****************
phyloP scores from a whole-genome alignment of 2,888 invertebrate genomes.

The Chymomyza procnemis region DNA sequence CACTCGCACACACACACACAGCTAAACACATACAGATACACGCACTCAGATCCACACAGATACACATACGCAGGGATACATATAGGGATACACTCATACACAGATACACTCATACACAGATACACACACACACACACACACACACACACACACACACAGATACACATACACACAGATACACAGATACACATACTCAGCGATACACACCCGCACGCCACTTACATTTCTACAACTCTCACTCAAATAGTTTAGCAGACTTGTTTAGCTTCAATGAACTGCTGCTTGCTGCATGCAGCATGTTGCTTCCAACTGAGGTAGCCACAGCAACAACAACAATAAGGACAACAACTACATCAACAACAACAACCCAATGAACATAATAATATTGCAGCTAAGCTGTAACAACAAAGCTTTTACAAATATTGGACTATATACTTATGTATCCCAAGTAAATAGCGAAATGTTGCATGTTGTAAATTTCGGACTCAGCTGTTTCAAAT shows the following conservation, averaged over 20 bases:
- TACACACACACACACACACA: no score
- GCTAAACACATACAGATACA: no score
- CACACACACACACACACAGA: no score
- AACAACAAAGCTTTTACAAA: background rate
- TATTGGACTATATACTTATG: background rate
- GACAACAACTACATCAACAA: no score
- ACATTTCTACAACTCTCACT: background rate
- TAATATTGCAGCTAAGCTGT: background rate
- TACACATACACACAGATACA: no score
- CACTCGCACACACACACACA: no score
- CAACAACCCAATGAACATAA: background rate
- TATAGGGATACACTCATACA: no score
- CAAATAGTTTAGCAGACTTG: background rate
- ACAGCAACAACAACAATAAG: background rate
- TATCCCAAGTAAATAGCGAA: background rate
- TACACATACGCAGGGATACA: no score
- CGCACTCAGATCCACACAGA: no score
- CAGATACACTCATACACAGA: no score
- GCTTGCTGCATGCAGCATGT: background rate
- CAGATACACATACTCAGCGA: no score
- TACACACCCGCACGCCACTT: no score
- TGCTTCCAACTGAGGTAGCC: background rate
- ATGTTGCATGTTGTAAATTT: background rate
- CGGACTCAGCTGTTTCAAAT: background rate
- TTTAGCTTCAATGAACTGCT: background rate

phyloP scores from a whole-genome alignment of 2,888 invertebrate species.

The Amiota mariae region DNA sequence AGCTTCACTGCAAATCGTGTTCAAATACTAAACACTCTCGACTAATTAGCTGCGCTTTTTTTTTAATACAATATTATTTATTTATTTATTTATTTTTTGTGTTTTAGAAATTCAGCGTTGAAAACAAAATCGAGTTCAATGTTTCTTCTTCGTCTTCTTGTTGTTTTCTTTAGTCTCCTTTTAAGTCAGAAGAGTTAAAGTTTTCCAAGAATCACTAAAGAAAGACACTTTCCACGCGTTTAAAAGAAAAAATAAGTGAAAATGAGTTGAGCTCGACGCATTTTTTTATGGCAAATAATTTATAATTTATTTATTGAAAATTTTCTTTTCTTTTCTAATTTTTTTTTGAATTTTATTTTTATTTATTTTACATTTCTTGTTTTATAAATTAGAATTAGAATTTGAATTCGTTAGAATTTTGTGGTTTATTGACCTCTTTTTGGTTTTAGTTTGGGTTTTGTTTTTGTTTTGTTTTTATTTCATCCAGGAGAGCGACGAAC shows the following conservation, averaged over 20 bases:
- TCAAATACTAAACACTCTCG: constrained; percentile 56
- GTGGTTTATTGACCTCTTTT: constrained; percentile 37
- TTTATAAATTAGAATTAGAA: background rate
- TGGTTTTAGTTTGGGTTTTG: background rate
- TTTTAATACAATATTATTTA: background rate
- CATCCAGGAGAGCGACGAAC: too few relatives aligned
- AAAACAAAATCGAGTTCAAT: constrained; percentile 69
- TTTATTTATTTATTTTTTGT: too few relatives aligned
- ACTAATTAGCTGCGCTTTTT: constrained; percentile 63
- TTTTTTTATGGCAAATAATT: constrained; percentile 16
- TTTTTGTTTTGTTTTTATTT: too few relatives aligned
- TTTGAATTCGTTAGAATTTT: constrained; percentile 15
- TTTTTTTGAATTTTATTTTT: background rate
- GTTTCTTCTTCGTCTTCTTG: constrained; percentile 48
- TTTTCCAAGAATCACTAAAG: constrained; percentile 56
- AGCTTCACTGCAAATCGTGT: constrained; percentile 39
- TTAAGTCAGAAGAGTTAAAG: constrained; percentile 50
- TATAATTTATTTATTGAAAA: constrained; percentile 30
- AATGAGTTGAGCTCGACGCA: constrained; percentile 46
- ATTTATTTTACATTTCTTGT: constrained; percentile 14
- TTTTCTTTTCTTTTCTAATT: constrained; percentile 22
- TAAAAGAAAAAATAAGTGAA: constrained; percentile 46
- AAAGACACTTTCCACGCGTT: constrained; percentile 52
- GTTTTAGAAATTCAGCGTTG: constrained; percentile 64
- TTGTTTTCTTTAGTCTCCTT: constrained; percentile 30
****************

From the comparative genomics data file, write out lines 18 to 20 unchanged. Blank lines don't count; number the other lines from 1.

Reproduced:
- TACACATACGCAGGGATACA: no score
- CGCACTCAGATCCACACAGA: no score
- CAGATACACTCATACACAGA: no score